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New York State College and University
Enrollment Projections, 2003 to 2013

Based on historical enrollment data through fall 2002, this model projects New York State degree-credit enrollment by level of student and category of institution for the years 2003 to 2013.  See Page 2 for notes on methodology.

Findings

  • If population patterns by age group exert the key influence on future enrollments, total enrollment may increase by 61,748 students or 5.6 percent in the next 10 years (Table 1). All sectors - State University of New York (SUNY), City University of New York (CUNY), independent and proprietary institutions - are expected to share in this increase.

  • The latest projections of New York State high school graduates show an increase until 2009. Full-time undergraduate enrollments continue to increase, however, until 2012, due to a short lag time as high school graduates feed into college ranks.

Table 1  Total Headcount Enrollment Projections by Sector, 2003-2013

Sector

2003

2013

Change
2003-13

     

 #

 %

State University of New York
404,833
432,267
27,434
6.8%
City University of New York
208,678
216,607
7,929
3.8%
Independent Institutions
436,104

460,291

24,187
5.5%
Proprietary Colleges
44,102
46,300
2,198
5.0%
Statewide Total
1,093,717
1,155,606
61,748
5.6%
Source: NYSED Office of Research and Information Systems, 2003

  • Small, steady year-to-year increases are projected for part-time and full-time undergraduates in every sector for most years.

  • Full-time graduate enrollment may grow slightly during the next ten years, while  part-time graduate enrollment may decrease slightly in the SUNY sector (Table 2).

Table 2

Statewide Projected Percentage Changes in Enrollment, 2003-2013

Sector

Undergraduate

 Graduate

Full-Time

Part-Time

Full-Time

Part-Time

State University of New York
10.7%
0.1%
3.3%
- 0.3%
City University of New York
4.9%
2.7%
1.9%
2.0%
Independent Institutions
8.1%

0.6%

2.9%
2.1%
Proprietary Colleges
5.7%
1.7%
1.9%
1.0%
Statewide Total
8.4%
1.0%
2.9%
1.6%

Source: NYSED Office of Research and Information Systems, 2003

 

  • Population trends most dramatically impact full-time undergraduate enrollment in State University colleges, with a projected increase of 10.7 percent. All other sectors show lower growth rates based on the regions from which they historically draw their students.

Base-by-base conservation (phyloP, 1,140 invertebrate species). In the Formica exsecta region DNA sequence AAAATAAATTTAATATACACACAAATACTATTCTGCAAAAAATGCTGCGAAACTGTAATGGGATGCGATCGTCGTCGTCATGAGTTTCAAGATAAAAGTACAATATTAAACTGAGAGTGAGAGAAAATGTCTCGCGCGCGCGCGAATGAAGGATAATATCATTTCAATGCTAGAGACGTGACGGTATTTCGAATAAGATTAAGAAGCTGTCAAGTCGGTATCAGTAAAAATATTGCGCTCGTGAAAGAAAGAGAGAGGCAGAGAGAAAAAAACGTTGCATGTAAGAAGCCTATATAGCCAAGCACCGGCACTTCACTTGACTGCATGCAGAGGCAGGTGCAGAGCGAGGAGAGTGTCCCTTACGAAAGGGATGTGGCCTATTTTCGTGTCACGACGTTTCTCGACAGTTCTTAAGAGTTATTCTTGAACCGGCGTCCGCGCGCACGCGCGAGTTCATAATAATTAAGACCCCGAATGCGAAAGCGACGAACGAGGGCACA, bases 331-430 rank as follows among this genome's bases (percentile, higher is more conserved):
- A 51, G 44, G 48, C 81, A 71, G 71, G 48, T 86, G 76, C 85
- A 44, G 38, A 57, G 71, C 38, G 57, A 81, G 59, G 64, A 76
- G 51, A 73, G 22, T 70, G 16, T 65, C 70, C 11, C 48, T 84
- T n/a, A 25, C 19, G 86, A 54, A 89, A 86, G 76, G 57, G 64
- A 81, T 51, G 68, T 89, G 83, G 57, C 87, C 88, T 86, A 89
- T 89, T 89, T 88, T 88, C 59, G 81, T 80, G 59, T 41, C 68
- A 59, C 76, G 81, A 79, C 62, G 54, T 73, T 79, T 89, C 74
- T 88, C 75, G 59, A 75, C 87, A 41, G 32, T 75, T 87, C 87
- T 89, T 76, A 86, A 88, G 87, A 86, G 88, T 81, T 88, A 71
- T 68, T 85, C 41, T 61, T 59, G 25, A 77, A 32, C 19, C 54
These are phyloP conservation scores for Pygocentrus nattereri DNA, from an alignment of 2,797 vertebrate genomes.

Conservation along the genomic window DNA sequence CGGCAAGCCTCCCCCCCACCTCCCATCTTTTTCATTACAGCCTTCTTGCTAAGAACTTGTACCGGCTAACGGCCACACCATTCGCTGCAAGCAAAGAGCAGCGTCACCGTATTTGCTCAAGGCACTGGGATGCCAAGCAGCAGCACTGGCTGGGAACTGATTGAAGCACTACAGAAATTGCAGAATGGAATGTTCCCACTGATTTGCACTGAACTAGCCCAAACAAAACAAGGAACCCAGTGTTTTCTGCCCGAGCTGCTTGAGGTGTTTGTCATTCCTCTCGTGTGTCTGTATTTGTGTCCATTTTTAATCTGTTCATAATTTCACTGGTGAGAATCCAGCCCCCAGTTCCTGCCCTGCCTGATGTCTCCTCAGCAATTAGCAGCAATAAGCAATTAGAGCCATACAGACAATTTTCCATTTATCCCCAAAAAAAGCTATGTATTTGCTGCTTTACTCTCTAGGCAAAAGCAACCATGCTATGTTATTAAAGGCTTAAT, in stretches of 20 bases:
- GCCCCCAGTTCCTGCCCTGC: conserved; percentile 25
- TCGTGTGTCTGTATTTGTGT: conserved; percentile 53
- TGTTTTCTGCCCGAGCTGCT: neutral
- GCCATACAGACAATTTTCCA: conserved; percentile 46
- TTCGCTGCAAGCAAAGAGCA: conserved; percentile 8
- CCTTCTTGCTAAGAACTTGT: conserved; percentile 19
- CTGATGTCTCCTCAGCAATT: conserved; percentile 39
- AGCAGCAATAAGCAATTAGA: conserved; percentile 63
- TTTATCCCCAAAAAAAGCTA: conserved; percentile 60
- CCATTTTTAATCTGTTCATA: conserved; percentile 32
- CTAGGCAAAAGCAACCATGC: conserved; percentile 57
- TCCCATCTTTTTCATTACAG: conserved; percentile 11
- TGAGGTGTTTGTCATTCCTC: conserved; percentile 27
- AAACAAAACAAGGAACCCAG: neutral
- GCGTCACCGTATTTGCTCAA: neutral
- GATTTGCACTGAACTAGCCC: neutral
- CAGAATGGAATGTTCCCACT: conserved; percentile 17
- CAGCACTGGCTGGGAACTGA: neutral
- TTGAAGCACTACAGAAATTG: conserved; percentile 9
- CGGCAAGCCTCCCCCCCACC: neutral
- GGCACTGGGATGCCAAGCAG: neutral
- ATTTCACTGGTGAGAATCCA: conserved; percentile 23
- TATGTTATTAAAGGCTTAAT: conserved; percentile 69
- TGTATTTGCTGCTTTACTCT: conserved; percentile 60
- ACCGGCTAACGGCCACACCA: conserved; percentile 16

Table 3
 Percent Change in Enrollment by Regents Region, 2003-2013

Regents Region

Undergraduate

Graduate

Full-Time

Part-Time

Full-Time

Part-Time

Western
3.3%
- 4.3%
2.2%
- 2.8%
Genesee Valley
3.6%
- 2.3%
3.0%
- 0.7%
Central
7.5%

-2.8%

3.0%
- 1.4%
Northern
- 0.4%
1.1%
5.2%
1.3%
Northeast
6.2%
- 2.2%
3.2%
2.3%
Mid-Hudson
14.8%
3.5%
4.3%
4.6%
New York City
6.7%
2.5%
2.4%
2.4%
Long Island
20.5%
3.1%
4.4%
1.5%
Statewide
8.2%
1.0%
2.9%
1.6%

Source: NYSED Office of Research and Information Systems, 2003

Conclusions

  • Overall, undergraduate enrollment grows until 2012 and then declines slightly. Graduate enrollment (especially full-time) grows minimally over the entire projection period.


Table 4
Proportion of Growth by Region, 2003-2013

[Contribution by region to overall projected growth, by type of student]

Regents
Region

Full-Time
Undergraduate

Part-Time
Undergraduate

Full-Time Graduate

Part-Time
Graduate

#
%
#
%
#
%
#
%
Western
2,086
3.8
-603
-26.9
166
7.4
-217
-12.6
Genesee Valley
1,856
3.4
-455
-20.3
133
5.9
-44
-2.5
Central
6,587
12.1
-412
-18.4
316
14.0
-110
-6.4
Northern
-49
-0.1
29
1.3
47
2.1
8
0.5
Northeast
4,035
7.4
-557
- 24.8
157
7.0
177
10.2
Mid-Hudson
8,812
16.2
953
42.5
125
5.5
390
22.6
New York City
15,584
28.6
2,317
103.3
929
41.2
1,248
72.2
Long Island
15,635
28.7
972
43.3
384
17.0
277
16.0
Statewide
54,546
100.0
2,244
100.0
2,257
100.0
1,729
100.0

Source: NYSED Office of Research and Information Systems, 2003

 
  • Institutions drawing their full-time undergraduates substantially from three downstate regions (Mid-Hudson, Long Island, and New York City) will experience the fastest growth in full-time undergraduate enrollment. These three regions will account for 78 percent of the projected growth in enrollment (Table 3, Table 4, and Figure 3) though they recently made up 68 percent of the total New York State population (New York State Statistical Yearbook External Link Image Icon, 2001, p.7). This discrepancy results from differences in projected population growth by region. As a result of projected growth patterns, upstate regions will see their shares of the higher education market drop or grow at a slower rate than will downstate regions. An important point is that upstate regions are not necessarily losing population; their populations may grow more slowly than those of the three downstate regions.
  • Changes in enrollment are not constant across sectors, types of students, and regions of enrollment (Tables 1, 2, and 3). For example, in the Western region, part-time undergraduates are expected to decrease while full-time undergraduates increase, due to the different age groups and regional migration of students enrolled at each level.

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